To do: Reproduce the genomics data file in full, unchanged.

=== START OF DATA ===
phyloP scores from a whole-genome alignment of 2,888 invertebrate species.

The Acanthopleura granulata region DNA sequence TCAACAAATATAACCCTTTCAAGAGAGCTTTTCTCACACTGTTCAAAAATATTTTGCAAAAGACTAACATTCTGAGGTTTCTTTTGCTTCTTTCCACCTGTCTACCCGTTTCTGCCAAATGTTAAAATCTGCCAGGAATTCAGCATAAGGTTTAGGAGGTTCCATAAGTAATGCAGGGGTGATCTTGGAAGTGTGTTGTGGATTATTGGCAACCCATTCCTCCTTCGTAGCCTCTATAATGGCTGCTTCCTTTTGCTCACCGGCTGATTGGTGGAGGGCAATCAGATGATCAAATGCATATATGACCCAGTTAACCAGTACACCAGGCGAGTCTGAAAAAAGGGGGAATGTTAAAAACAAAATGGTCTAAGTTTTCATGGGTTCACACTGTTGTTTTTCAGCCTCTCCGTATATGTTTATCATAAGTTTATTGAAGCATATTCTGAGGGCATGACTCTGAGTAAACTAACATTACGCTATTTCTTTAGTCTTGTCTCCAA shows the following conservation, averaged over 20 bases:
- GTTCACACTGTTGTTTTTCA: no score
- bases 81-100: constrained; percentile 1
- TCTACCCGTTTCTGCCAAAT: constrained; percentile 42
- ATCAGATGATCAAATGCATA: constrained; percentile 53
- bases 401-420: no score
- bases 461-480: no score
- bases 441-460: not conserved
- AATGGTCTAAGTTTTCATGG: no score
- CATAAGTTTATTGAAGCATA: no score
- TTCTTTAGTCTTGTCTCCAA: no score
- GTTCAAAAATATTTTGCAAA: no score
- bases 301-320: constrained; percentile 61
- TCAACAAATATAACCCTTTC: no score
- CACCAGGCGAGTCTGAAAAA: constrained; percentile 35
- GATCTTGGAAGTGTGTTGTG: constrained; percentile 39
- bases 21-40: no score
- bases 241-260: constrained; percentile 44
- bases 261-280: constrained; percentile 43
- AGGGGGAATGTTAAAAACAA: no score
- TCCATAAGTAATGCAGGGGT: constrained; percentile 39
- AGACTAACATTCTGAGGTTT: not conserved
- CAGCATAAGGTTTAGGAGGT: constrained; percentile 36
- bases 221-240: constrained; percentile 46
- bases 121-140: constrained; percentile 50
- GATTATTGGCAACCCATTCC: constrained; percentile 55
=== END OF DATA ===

phyloP scores from a whole-genome alignment of 2,888 invertebrate species.

The Acanthopleura granulata region DNA sequence TCAACAAATATAACCCTTTCAAGAGAGCTTTTCTCACACTGTTCAAAAATATTTTGCAAAAGACTAACATTCTGAGGTTTCTTTTGCTTCTTTCCACCTGTCTACCCGTTTCTGCCAAATGTTAAAATCTGCCAGGAATTCAGCATAAGGTTTAGGAGGTTCCATAAGTAATGCAGGGGTGATCTTGGAAGTGTGTTGTGGATTATTGGCAACCCATTCCTCCTTCGTAGCCTCTATAATGGCTGCTTCCTTTTGCTCACCGGCTGATTGGTGGAGGGCAATCAGATGATCAAATGCATATATGACCCAGTTAACCAGTACACCAGGCGAGTCTGAAAAAAGGGGGAATGTTAAAAACAAAATGGTCTAAGTTTTCATGGGTTCACACTGTTGTTTTTCAGCCTCTCCGTATATGTTTATCATAAGTTTATTGAAGCATATTCTGAGGGCATGACTCTGAGTAAACTAACATTACGCTATTTCTTTAGTCTTGTCTCCAA shows the following conservation, averaged over 20 bases:
- GTTCACACTGTTGTTTTTCA: no score
- bases 81-100: constrained; percentile 1
- TCTACCCGTTTCTGCCAAAT: constrained; percentile 42
- ATCAGATGATCAAATGCATA: constrained; percentile 53
- bases 401-420: no score
- bases 461-480: no score
- bases 441-460: not conserved
- AATGGTCTAAGTTTTCATGG: no score
- CATAAGTTTATTGAAGCATA: no score
- TTCTTTAGTCTTGTCTCCAA: no score
- GTTCAAAAATATTTTGCAAA: no score
- bases 301-320: constrained; percentile 61
- TCAACAAATATAACCCTTTC: no score
- CACCAGGCGAGTCTGAAAAA: constrained; percentile 35
- GATCTTGGAAGTGTGTTGTG: constrained; percentile 39
- bases 21-40: no score
- bases 241-260: constrained; percentile 44
- bases 261-280: constrained; percentile 43
- AGGGGGAATGTTAAAAACAA: no score
- TCCATAAGTAATGCAGGGGT: constrained; percentile 39
- AGACTAACATTCTGAGGTTT: not conserved
- CAGCATAAGGTTTAGGAGGT: constrained; percentile 36
- bases 221-240: constrained; percentile 46
- bases 121-140: constrained; percentile 50
- GATTATTGGCAACCCATTCC: constrained; percentile 55